For years, researchers have sought to untangle a complicated question: Can gently stimulating the human brain with electrical currents enhance learning and memory? Despite several indications that it may do so, questionable and sometimes conflicting results (especially those touted by biotechnology companies selling alleged memory-enhancing wearables) have made it difficult to draw definitive conclusions. However, new research that tested whether transcranial alternating current stimulation (tACS), a technique that transmits a mild electrical current through the brain via electrodes on the scalp, suggests that it can enhance some people’s ability to remember new things.
The study, published today (August 22) in Nature Neuroscience, involved 150 volunteers between the ages of 65 and 88 who received 18 to 20 minutes of tACS during a single session. Compared with controls that received sham stimulation, those that received tACS were better able to recall words from a list of 30 words presented to them minutes prior to stimulation. Their improved ability to recall words became measurable as soon as two days later and lasted for at least a month after. It also showed how targeting different brain regions conferred different benefits, with stimulation of the parietal cortex enhancing working memory and stimulation of the prefrontal cortex improving long-term memory, both by roughly 50 to 65 percent over controls.
The study “provides important evidence that stimulating the brain with small amounts of electrical current is safe and can also improve memory,” Richard Isaacson, director of the Alzheimer's Prevention Clinic in the Center for Brain Health at Florida Atlantic University's Schmidt College of Medicine, tells CNN.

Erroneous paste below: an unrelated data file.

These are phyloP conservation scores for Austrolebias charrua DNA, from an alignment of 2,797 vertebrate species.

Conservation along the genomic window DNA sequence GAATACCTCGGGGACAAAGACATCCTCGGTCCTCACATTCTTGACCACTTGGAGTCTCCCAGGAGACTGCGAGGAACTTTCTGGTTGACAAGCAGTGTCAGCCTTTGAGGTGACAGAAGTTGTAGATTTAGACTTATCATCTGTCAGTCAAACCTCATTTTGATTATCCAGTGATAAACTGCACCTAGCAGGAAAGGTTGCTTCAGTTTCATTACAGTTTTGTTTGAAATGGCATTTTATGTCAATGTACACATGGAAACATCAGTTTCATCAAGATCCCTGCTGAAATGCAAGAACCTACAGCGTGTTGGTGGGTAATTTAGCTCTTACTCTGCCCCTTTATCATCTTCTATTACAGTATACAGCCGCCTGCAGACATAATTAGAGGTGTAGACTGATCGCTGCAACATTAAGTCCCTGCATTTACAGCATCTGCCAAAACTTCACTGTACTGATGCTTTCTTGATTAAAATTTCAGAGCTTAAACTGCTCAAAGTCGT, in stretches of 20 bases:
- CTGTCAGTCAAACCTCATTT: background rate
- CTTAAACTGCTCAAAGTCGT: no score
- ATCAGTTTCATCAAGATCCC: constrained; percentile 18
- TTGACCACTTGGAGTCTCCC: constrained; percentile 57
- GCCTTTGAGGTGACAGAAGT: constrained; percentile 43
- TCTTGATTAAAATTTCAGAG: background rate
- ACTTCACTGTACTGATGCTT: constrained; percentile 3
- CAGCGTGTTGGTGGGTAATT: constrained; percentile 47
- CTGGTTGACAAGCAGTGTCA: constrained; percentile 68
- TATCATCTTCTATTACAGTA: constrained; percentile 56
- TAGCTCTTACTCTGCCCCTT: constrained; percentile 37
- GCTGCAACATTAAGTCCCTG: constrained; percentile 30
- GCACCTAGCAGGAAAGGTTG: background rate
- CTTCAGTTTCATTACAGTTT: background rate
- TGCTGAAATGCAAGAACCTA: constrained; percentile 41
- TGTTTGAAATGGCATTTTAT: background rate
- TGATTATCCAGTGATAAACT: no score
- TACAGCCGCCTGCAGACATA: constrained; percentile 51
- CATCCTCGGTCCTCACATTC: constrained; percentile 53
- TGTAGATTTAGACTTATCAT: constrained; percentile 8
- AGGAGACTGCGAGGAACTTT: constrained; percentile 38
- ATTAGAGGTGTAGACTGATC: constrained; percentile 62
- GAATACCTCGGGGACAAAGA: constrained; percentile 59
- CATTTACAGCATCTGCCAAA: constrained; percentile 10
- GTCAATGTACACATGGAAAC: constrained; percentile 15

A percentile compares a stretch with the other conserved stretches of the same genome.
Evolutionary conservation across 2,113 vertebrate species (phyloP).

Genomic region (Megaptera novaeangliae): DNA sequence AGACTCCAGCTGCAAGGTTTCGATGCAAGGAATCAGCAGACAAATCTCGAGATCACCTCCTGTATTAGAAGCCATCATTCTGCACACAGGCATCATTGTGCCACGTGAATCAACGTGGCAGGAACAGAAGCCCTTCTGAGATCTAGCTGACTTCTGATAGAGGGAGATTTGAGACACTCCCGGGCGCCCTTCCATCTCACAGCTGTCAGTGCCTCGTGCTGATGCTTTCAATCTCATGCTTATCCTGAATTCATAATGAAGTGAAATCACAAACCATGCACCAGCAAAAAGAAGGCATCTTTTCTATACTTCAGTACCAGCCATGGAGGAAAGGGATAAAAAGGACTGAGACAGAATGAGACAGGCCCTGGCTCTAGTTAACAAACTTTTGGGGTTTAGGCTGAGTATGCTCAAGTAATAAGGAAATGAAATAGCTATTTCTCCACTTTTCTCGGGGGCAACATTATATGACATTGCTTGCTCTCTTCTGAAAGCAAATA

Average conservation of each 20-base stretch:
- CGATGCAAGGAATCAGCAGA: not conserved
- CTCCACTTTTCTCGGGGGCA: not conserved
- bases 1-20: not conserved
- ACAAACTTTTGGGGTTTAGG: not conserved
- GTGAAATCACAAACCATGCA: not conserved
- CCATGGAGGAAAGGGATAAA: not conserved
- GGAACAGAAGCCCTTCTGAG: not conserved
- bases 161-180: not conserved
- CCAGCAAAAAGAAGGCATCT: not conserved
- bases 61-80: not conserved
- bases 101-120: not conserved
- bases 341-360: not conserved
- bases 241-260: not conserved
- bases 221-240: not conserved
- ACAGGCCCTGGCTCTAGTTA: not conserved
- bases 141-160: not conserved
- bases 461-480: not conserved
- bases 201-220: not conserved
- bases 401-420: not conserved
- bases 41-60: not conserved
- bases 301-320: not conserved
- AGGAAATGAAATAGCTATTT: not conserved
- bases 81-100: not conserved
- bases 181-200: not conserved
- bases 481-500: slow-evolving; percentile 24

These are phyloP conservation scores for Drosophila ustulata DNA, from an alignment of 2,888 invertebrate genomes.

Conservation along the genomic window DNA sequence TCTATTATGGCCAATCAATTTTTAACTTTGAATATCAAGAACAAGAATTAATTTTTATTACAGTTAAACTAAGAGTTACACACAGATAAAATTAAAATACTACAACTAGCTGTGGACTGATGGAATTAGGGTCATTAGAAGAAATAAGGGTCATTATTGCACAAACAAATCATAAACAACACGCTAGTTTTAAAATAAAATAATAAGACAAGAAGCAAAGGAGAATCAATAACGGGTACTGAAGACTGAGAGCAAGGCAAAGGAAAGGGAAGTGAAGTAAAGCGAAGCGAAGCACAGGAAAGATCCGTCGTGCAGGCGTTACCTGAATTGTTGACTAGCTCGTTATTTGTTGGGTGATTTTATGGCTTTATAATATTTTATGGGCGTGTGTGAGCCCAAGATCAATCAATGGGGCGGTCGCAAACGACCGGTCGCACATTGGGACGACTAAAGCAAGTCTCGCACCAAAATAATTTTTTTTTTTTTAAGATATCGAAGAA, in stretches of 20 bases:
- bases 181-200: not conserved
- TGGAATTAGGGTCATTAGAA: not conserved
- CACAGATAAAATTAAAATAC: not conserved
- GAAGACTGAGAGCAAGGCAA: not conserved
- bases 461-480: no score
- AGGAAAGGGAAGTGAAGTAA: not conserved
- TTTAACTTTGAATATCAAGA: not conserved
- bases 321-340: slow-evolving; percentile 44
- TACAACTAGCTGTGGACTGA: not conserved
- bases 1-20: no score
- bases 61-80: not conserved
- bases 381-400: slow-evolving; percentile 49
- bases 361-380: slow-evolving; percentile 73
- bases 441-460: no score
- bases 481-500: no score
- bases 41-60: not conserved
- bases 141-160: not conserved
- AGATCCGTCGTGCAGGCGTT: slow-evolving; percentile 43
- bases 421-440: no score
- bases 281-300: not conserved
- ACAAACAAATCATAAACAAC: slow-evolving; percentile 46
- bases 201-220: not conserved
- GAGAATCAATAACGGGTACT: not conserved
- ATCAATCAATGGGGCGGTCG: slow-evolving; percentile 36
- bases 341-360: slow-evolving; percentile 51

But it’s the specificity of the study that really makes it novel compared to similar work, experts say.
“This is one of the first—maybe the first—study to look at, not just stimulating the brain, but really a brain area with a specific frequency to have a specific effect on memory,” Daniel Press, chief of cognitive neurology at Beth Israel Deaconess Medical Center in Boston, tells The Wall Street Journal. “That’s really one of the take home messages here—that it’s not just about stimulating a brain area, but it’s about stimulating a brain area at a specific frequency, so that it can then drive network communication,” adds Press, who wasn’t involved in the research.
The researchers say the work may one day lead to new ways to help people with Alzheimer’s, Parkinson’s, or other neurodegenerative diseases. Though none of the study volunteers had diagnosed neurological conditions, the researchers found that those with lower baseline cognitive performance experienced greater memory boosts than those who were already performing better at the memory task.
Study coauthor and Boston University neuroscientist Robert Reinhart tells The Financial Times, that the finding “bodes well for transferring this [procedure] over to a proper clinical study in people with Alzheimer’s disease who are suffering from more severe memory impairments.”